Detroit Okays 75 Retail Shops For Marijuana; Half will go to previous residents


The city of Detroit paved the way for adult marijuana stores to open on Tuesday – and, like many cities, how many licenses to reserve for locals are still debating.

The city council of Michigan’s largest city unanimously passed the much-anticipated ordinance with the proviso that half of all licenses will be given to old residents. The idea, of course, is to improve the playing field for small, long-time Detroit residents and entrepreneurs to compete in an estimated $ 3 billion market.

Alderman James Tate led the work on the new law. “Not only will this get Detroiters into business,” Tate said, according to Crains Detroit Business, “it should ensure they have some success.”

Two years in the works

The need to give priority to local merchants became apparent when the city developed the law. That process began two years ago when Michigan voters approved national legalization of recreational cannabis.

“We have seen across the country people who live in the community where the industry is located are frozen and unable to participate,” Tate told the Detroit News.

Additional provisions for locals include discounts on land purchases and the number of licenses issued. Unsurprisingly, the law was backed by a number of townspeople – some of whom already own medical marijuana businesses – who broke in at a virtual public hearing.


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“I and many other Detroiters have sacrificed so much to see the day that will bring generational wealth to our children through legal cannabis deals,” Mitzi Ruddock said, according to the news. Ruddock, a single mother from Detroit with a previous marijuana belief, runs Black Cannabis Access, an organization designed to eradicate economic disparities in cities.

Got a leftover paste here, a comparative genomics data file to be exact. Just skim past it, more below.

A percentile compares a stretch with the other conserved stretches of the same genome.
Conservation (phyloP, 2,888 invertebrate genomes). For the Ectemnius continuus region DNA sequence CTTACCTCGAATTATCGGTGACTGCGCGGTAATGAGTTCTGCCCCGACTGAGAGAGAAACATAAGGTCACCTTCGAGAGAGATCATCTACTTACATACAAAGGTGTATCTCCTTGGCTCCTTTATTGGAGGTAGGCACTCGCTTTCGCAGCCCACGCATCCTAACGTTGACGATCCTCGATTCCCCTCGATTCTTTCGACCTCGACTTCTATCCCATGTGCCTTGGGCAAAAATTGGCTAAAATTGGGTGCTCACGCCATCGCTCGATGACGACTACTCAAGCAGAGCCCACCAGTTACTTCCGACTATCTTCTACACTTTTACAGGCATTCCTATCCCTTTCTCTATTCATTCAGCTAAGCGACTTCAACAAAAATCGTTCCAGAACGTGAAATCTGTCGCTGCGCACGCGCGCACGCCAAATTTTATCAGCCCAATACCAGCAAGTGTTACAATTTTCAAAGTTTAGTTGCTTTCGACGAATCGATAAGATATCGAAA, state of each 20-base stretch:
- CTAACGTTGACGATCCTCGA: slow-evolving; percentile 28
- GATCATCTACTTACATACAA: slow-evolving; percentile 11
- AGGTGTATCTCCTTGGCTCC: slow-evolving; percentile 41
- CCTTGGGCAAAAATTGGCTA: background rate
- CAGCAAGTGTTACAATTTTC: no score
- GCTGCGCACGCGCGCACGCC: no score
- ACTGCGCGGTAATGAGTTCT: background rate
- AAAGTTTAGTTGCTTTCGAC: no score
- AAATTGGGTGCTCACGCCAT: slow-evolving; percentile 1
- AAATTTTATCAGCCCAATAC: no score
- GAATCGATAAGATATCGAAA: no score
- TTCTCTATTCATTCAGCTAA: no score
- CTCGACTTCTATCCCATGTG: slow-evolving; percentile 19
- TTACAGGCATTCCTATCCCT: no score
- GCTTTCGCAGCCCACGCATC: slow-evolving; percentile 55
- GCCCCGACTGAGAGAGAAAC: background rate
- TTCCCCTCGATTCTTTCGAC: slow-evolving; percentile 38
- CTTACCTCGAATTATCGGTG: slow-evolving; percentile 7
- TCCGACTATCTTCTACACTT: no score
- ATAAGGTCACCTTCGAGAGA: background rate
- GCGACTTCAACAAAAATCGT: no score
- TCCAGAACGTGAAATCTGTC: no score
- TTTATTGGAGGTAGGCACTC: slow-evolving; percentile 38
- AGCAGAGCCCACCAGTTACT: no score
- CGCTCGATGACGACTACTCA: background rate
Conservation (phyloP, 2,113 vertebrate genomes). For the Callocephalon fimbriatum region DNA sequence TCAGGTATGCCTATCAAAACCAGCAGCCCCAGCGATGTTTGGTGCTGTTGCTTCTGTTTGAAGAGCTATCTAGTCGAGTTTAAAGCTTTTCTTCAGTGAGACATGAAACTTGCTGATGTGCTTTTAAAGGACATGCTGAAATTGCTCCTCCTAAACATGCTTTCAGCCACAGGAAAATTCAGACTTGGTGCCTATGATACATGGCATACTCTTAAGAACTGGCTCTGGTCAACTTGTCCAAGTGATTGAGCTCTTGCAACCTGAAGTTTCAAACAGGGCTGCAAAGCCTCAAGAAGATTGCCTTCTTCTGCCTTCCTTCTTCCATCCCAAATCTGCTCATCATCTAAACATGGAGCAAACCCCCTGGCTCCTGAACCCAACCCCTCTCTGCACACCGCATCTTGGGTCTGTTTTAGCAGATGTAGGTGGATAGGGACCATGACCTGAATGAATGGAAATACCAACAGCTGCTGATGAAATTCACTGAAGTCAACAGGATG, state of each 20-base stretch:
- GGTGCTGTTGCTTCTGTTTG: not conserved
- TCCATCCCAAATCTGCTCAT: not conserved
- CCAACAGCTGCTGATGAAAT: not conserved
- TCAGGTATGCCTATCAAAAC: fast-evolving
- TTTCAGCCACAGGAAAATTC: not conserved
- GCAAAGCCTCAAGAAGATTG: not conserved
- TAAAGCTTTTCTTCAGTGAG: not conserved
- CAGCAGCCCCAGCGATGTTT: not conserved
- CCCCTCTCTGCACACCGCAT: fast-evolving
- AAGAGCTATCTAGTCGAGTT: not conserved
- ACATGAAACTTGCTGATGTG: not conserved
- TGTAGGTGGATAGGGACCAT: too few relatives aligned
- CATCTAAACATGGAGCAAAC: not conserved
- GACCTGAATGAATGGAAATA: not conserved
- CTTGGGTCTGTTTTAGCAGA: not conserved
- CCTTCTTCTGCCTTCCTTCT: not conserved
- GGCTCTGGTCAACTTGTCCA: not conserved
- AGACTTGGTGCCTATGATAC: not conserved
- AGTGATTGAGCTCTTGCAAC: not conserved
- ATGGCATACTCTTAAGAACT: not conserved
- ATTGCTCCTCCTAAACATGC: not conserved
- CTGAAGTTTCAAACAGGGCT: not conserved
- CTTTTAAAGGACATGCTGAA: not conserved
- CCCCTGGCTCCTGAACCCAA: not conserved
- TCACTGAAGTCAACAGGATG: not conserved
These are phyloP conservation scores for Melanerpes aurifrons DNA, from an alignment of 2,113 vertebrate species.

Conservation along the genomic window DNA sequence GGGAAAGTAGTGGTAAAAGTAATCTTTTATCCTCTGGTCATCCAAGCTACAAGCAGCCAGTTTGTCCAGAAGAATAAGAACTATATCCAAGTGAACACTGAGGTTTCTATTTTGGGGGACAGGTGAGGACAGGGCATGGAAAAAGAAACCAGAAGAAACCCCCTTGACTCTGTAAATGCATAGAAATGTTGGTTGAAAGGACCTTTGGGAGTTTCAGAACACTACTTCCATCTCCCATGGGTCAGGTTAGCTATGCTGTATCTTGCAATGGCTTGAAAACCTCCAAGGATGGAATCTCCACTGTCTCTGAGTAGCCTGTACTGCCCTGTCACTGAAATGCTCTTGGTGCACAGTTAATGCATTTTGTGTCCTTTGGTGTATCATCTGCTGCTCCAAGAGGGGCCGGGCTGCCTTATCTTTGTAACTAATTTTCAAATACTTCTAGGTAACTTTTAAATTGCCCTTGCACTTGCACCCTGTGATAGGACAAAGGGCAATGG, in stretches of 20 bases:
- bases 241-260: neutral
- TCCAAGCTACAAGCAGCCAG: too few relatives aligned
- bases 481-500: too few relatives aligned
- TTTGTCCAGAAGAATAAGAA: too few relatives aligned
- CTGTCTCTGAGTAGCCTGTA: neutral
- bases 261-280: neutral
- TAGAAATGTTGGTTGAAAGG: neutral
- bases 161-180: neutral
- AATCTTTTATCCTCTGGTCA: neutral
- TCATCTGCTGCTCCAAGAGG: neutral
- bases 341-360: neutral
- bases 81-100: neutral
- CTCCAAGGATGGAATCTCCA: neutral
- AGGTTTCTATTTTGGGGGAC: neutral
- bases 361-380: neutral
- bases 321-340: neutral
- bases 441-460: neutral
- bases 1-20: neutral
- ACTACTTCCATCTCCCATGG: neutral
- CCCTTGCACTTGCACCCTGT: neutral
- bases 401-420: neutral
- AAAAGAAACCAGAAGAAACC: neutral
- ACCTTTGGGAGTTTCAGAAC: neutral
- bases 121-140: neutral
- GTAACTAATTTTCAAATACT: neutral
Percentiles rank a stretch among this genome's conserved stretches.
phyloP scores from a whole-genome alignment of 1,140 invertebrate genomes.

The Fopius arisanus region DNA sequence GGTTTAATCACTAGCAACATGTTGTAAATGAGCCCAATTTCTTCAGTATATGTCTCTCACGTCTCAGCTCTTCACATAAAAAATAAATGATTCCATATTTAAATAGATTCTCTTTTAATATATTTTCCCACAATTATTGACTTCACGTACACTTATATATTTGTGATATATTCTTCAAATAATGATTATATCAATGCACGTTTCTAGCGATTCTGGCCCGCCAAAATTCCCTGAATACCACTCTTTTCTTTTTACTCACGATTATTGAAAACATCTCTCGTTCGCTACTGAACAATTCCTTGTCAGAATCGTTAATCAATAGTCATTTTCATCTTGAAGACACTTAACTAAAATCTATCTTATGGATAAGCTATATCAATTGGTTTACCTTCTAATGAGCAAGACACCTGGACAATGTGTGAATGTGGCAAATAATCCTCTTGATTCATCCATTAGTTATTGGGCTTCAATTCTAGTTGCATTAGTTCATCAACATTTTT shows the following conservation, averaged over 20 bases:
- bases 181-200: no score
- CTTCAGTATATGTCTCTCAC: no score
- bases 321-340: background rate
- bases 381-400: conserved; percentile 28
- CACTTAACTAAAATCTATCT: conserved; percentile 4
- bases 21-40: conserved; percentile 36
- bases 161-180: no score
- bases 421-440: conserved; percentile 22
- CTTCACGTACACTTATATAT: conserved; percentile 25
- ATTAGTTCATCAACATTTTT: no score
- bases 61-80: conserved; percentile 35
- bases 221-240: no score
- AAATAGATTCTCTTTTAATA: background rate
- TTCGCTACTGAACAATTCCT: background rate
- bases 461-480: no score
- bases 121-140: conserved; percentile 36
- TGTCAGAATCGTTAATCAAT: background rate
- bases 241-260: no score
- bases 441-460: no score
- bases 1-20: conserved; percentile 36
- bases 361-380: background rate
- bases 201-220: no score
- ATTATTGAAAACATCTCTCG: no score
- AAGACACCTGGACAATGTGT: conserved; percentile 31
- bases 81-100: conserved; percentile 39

“This is not a game, nor has it ever been a side business for us,” she said. “Detroit corporations will hire Detroit employees to support Detroit families, rebuild Detroit communities, and add to Detroit’s income tax base.”


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75 retail stores planned in Detroit

The new law, which is expected to come into force in January 2021, includes 10 types of businesses, including producers, processors, designated consumption lounge and safety compliance facility. Detroit plans to license 75 retail stores for recreational use.

It has special offers for Detroit Legacy businesses that are open to applicants who have lived in the city for 15 of the last 30 years. lived in Detroit for 13 of the past 30 years on a low income; or 10 of the last 30 and have a previous marijuana belief. The licensing process freezes when the approval process drops the percentage of licenses in Detroit below 50%.

The city learned the hard way how to pave the way for home cooking. Of Detroit’s 46 medical pharmacies, only four are owned and operated by Detroit residents, Mayor Mike Duggan said.

Dave Howard

Dave Howard is a national magazine editor and award-winning author. His latest book is Chasing Phil: The Adventures of Two Undercover Agents with the World’s Most Charming Con.

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Beth Edmonds